Firstly, can Doctor Who please stop making major announcements in the middle of sport? If a one minute clip is all we’re getting, just announce a five minute time slot, give it a bit of build up, show the clip and a short interview with the relevant people. Waiting for tennis to finish and then the clip being dismissed as if it never happened makes the show out to be a nothing.
Ok, so Jodie Whittaker. The first female Doctor. In the last year or so, I’ve began to warm to the concept of a female Doctor. This is pretty much entirely down to Michelle Gomez and Steven Moffat. To keep the integrity of the Master’s character after a gender change was a phenomenal achievement from Gomez, and not only that, she’s probably up there with Roger Delgado as my favourite incarnation. She convinced me that she was playing the same character that Delgado, John Simm et al. played, so a talented enough female actor could easily portray the Doctor just as convincingly. Onto Moffat, and the accusations of sexism that are slung his way are laughable. He’s arguably been the driving force for Whittaker’s appointment. From casting Michelle Gomez as the Master, to the Sisterhood of Karn offering the eighth Doctor the choice of gender of his next regeneration, Moffat has made it clear that gender changes are feasible for Time Lords. Perhaps nothing made that more plain than the wonderfully written and acted scene in World Enough and Time, where the Doctor told Bill that Time Lords were much more civilised than humans and didn’t worry themselves about gender. Moffat has made the Doctor’s future completely flexible, and has dismissed any doubts that Time Lords have the capability to change from male to female and vice versa, so he deserves credit.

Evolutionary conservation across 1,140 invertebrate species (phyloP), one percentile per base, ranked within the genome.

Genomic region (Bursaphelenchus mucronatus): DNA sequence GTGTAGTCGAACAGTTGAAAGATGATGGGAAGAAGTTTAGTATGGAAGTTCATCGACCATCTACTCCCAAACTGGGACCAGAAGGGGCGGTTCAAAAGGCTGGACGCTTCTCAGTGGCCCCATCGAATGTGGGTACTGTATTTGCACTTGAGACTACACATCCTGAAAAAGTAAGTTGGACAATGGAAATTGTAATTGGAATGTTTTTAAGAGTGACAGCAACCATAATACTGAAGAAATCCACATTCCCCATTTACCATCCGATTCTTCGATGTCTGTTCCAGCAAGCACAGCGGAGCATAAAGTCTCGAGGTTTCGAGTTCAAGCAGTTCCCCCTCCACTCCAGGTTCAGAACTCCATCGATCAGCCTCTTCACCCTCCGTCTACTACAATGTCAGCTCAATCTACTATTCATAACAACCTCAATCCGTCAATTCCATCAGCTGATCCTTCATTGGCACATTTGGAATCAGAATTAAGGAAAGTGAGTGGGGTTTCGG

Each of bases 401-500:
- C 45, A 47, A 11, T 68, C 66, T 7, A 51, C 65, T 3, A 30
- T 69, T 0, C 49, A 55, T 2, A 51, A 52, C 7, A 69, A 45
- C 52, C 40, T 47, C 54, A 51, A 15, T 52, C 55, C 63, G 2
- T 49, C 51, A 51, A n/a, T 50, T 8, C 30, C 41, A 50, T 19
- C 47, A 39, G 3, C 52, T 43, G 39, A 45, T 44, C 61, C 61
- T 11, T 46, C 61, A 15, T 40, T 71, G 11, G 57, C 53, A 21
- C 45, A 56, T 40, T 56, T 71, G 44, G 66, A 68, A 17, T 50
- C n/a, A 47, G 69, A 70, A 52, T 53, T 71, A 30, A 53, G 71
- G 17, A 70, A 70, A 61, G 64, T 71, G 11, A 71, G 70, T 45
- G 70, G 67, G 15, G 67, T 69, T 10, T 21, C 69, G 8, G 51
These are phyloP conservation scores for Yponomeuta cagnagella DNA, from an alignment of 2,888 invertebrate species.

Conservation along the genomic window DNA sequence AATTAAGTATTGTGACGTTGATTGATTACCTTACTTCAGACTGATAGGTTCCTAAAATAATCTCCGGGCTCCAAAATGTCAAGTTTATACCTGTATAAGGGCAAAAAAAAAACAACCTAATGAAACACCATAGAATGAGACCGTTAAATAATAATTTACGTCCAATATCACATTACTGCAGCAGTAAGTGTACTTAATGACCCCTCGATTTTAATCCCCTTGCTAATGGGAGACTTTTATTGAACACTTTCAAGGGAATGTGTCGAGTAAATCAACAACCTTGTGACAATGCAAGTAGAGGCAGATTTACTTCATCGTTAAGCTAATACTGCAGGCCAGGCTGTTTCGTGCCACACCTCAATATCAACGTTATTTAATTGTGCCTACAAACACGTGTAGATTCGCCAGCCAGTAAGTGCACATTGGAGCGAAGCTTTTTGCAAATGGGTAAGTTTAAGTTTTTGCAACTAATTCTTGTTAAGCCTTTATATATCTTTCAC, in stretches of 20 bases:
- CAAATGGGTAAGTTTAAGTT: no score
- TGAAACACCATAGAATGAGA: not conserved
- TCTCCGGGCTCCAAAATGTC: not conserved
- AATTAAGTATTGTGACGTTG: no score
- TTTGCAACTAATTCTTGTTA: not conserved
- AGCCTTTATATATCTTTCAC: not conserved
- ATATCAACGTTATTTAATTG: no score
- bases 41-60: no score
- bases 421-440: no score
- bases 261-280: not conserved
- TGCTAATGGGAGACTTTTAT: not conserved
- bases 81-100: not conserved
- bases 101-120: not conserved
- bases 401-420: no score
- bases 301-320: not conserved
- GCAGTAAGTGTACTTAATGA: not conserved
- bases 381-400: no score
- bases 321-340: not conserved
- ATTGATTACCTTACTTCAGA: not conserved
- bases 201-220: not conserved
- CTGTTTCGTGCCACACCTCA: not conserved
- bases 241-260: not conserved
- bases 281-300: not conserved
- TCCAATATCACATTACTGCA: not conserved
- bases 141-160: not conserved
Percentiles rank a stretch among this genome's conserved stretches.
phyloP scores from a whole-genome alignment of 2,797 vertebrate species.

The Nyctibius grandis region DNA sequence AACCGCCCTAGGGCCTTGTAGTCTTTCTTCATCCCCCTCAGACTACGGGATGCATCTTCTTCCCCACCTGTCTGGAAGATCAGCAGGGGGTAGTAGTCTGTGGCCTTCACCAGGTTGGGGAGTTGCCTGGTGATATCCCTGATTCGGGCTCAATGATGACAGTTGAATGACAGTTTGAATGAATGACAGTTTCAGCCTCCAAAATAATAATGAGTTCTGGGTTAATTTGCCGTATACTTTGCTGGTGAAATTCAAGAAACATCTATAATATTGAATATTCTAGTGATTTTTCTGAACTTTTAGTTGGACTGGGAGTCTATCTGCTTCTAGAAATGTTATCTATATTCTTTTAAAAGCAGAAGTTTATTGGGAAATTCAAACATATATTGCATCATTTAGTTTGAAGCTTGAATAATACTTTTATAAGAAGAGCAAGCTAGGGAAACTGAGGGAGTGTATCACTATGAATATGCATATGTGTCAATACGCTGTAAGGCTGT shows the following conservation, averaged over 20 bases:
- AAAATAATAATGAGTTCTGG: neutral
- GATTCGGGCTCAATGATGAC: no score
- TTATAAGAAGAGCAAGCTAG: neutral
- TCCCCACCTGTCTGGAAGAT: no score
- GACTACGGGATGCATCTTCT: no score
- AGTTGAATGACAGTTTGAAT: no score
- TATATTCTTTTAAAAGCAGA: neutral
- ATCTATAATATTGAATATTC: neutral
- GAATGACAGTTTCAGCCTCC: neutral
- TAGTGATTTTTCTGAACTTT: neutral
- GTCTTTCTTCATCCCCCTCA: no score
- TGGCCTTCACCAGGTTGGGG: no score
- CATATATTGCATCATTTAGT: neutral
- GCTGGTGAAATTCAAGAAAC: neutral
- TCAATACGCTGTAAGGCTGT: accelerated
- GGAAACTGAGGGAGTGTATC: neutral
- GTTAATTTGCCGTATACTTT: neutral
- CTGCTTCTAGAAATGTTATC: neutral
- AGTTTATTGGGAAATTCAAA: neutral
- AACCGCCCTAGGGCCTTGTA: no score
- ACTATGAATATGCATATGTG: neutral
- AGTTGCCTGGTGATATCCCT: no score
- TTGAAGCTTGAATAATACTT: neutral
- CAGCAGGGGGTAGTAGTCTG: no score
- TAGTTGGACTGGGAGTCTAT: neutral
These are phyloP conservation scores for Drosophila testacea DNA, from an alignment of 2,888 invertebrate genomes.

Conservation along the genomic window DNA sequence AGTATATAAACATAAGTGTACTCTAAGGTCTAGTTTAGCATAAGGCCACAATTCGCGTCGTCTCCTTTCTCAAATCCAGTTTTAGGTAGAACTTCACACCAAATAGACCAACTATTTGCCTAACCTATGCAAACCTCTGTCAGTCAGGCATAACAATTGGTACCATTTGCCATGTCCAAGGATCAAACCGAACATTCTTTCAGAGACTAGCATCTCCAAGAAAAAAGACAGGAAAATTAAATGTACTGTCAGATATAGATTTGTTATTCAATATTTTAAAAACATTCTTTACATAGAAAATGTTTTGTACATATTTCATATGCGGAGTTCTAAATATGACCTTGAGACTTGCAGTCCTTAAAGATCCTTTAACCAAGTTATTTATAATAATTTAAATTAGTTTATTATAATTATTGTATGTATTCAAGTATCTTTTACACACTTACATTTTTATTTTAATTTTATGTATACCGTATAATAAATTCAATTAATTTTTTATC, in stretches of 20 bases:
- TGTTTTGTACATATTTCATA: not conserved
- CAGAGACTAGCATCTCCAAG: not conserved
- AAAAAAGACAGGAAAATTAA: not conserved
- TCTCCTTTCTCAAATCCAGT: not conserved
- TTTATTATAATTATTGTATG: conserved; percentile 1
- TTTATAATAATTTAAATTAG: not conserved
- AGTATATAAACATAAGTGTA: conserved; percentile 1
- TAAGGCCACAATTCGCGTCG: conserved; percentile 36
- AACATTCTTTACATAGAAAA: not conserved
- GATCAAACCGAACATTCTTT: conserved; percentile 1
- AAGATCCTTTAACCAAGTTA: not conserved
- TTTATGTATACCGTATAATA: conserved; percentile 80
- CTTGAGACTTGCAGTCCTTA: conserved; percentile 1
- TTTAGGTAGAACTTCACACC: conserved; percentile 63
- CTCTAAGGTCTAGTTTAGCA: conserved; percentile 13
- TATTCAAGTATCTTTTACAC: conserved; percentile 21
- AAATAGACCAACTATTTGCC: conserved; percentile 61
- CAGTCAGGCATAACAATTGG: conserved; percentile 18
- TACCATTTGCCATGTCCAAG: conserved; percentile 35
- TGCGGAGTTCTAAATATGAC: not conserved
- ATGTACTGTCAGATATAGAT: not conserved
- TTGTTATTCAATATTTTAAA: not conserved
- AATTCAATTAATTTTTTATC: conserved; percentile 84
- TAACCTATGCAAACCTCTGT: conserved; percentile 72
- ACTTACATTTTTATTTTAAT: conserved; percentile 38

Jodie Whittaker herself is someone I’ve seen very little of, to be truthful. I’ve watched Broadchurch in its entirety, where she plays Beth Latimer. Her performance is strong, she’s plays a grieving mother excellently well. From that, her talent as an actor can’t be faulted. However, she didn’t really display any of the characteristics you’d expect from the Doctor, but she wasn’t really given the chance to. Beth and the Doctor are two completely different characters, but I’m excited to see how she’ll manage the change. Of course, she has played other characters. Maybe some closer to the Doctor which I’ve not seen, but I can only comment on what I know. It would be wrong to speculate. Her appointment does make me look forward to the future of the show. It’ll undoubtedly be different to what we’re used to. Will the companion be male? Will the character of the Doctor change much? Will she be more forgiving, or even more ruthless against her enemies? I’m truly fascinated to see where Whittaker will take the character. She wasn’t my first choice for the role, or even my first few female picks, but I’m certainly not disappointed.
There is one thing that’s nagging me about this casting, and it’s Chris Chibnall. While I’m looking forward to seeing Whittaker at the helm of the TARDIS, I can’t help but think I’d be so much more excited by the news if she was going to be working under a different showrunner. It seems as though Chibnall is trying to play this very safe and just keep a small band of people close to him who he trusts. He’s already made noises that Broadchurch director, James Strong will be joining him, as well as writers from the show. This appointment only adds to the argument that he’s not willing to experiment with new people in the industry. Broadchurch is a very different show to Doctor Who, and trying to replicate a similar formula is in no way guaranteed to work. One of the best aspects of Moffat’s tenure, was his willingness to experiment and try new formats. The season structure barely remained the same, new writers were always coming and going, as well as directors. It kept the show fresh and kept Moffat on his toes too. Going into season nine with its new format of nearly every story being a two parter, I remember him saying something similar to: “If you keep doing something until you’re perfect at it, it gets boring”. This is true. If Chibnall just sticks to what he knows, the show will quickly become stale, and the fact he has worked closely with Whittaker for a few years, is the only thing that’s worrying me about the casting.
Overall, I’m pleased. Doctor Who is a show about change, and this will be arguably the biggest change the show has embarked on in over fifty years. If you’re unhappy with the appointment, you have every right to be, but just remember: this is better than the show being axed, and there will almost definitely be another Doctor after Jodie Whittaker. Just enjoy it!